The Turkish researchers concluded that using 3D printed guides leads to increased patient safety, allows surgeons to perform more complicated operations, and enables the creation of customized implants for bone defects. Future applications could be in preoperative planning, surgical simulations, and intraoperative guidance. While the research team acknowledged concerns about debris produced by polymer-based templates, titanium patient-specific templates were found to resolve this issue, albeit at a higher cost. The researchers anticipate further studies to continue developing the technology and find different aspects of spinal surgery on which to use it.
Additive applications in surgery
Various other 3D printing companies have innovated their own solutions to producing spinal implants, with many of them gaining the U.S Food and Drug Administration (FDA) approval.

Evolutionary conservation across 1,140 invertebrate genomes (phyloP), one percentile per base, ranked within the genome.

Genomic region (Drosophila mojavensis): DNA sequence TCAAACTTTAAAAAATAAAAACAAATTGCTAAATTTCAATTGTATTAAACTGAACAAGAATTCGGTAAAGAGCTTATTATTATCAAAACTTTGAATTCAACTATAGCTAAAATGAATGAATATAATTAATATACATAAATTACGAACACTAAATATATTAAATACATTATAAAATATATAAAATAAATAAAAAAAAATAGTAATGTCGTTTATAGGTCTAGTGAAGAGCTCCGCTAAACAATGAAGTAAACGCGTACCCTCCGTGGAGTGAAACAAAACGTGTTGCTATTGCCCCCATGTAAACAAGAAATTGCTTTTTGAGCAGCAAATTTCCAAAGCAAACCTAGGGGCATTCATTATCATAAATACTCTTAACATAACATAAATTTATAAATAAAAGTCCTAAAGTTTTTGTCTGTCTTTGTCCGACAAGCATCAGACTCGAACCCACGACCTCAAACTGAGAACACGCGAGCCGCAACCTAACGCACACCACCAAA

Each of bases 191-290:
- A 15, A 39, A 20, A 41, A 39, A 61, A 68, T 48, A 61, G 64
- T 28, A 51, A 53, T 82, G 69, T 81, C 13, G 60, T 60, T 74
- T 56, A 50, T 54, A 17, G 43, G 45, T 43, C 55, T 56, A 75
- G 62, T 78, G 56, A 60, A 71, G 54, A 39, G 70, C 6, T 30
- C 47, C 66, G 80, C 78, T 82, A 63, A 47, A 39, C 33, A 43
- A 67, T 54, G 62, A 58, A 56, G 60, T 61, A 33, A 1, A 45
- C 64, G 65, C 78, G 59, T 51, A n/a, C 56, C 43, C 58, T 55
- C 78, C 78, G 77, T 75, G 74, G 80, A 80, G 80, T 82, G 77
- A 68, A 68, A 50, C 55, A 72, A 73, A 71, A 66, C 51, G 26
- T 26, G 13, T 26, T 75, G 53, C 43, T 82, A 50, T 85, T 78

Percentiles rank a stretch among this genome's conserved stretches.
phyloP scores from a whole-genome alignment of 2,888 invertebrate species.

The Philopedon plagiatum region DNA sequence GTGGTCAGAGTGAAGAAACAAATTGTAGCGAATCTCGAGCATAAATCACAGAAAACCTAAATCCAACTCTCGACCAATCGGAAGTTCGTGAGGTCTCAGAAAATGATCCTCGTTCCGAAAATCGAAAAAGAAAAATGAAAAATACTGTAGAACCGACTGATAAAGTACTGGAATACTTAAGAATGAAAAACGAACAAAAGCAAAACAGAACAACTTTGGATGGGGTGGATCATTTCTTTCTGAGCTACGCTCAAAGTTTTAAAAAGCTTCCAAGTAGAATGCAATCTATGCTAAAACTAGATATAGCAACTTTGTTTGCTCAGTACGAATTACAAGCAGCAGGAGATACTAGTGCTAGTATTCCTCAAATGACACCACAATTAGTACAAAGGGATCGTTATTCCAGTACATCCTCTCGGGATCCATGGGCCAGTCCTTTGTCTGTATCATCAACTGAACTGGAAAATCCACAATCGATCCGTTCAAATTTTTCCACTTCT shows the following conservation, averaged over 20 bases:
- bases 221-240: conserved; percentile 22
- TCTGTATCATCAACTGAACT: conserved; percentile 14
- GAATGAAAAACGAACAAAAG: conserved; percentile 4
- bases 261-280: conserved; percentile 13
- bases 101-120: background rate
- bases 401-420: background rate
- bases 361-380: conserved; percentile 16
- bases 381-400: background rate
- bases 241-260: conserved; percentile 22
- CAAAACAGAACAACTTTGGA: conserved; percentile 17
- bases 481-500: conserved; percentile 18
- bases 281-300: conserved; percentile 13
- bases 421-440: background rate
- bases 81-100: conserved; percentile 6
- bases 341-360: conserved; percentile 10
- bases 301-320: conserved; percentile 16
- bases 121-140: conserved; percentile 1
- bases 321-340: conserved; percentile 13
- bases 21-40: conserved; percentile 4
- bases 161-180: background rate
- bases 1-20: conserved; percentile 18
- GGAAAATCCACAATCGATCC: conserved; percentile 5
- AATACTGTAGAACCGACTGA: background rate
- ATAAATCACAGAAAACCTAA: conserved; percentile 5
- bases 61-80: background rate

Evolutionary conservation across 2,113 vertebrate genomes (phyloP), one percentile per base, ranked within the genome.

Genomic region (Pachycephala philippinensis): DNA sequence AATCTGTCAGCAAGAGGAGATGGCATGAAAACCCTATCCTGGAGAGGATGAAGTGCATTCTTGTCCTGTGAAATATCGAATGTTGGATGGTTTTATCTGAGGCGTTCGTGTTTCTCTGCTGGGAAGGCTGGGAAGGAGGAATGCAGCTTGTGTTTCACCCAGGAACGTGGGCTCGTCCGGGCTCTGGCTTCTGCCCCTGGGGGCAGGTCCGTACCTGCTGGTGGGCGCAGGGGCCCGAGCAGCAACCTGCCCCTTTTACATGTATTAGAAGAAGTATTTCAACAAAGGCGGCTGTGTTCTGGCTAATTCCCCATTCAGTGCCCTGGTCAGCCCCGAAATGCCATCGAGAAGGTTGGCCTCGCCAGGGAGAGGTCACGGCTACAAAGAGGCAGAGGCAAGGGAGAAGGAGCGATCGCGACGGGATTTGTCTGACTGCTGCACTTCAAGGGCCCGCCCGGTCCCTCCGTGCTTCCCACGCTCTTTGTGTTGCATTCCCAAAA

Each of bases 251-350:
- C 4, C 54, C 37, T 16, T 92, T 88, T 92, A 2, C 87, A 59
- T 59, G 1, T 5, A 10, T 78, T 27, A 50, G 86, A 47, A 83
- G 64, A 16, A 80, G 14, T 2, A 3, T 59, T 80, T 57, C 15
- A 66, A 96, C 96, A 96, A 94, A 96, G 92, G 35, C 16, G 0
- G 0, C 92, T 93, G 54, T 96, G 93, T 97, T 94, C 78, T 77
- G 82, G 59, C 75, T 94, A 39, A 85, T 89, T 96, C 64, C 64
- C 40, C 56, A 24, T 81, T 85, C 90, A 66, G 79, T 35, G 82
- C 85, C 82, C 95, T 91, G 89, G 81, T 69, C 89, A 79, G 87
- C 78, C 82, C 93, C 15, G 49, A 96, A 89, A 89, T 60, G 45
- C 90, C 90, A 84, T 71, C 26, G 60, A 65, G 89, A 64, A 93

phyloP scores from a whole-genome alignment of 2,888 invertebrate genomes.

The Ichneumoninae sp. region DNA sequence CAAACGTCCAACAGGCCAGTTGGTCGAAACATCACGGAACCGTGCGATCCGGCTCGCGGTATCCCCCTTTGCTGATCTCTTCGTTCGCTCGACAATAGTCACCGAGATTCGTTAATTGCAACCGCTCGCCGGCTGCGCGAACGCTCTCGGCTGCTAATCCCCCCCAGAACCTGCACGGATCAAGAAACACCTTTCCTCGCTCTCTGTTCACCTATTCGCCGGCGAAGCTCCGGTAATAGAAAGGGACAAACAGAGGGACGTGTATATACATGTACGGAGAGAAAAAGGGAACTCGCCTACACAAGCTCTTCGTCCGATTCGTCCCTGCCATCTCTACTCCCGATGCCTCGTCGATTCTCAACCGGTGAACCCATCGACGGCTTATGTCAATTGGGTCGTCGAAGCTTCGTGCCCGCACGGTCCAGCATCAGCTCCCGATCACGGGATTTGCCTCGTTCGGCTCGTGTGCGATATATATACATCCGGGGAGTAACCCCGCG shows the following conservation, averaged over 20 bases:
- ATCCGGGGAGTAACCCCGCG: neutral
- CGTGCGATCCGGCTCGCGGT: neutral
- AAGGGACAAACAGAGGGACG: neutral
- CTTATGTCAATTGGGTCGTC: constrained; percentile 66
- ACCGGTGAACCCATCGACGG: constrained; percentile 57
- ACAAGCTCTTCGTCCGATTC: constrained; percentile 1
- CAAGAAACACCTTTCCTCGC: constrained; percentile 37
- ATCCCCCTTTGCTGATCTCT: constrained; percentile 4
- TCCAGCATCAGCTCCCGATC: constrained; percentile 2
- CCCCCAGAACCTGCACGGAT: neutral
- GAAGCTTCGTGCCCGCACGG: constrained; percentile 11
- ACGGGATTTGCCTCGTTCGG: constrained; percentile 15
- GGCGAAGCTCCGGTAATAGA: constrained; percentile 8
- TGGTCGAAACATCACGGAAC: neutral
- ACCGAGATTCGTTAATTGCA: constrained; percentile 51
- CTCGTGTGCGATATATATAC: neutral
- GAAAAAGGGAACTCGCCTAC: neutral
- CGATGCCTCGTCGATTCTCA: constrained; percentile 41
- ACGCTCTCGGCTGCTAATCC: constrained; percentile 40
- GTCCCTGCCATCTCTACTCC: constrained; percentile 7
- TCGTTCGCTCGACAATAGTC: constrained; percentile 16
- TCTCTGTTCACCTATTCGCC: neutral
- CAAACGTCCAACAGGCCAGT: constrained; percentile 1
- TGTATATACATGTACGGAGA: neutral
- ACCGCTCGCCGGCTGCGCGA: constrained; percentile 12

Texan medical device company Osseus Fusion Systems received FDA approval for its Aries range of 3D printed spinal implants in August 2018. Produced using titanium material, the Aries lumbar interbody fusion devices are designed to help surgeons ease back pain and shorten spinal recovery time after surgery.
Centinel Spine, a Pennsylvania-based spinal device development company, received clearance from the FDA in June 2018, to market its 3D printed implantation devices. The company’s FLX Platform consists of all-titanium devices that work to stabilize vertebrae in the spine, and increase the healing process for patients after spinal surgeries.
Medical firm Emerging Implant Technologies GmbH (EIT) gained FDA approval in January 2018 to produce the “first-ever” 3D printed spine implant for treating multiple injuries. Using selective laser melting (SLM) 3D printing allowed EIT to make implants with a core that mimics the cancellous (“spongy”) and cortical (hard) structure of bone.
The researchers’ findings are detailed in their paper titled “3D printing and spine surgery,” published on May 29th, 2020 in the Journal of Orthopaedic Surgery. The research was co-authored by Alpaslan Senkoylu, Ismail Daldal, and Mehmet Cetinkaya.
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Featured image shows the silhouette of a woman experiencing pain in her spine. Photo via the Royal Society of Physiotherapy.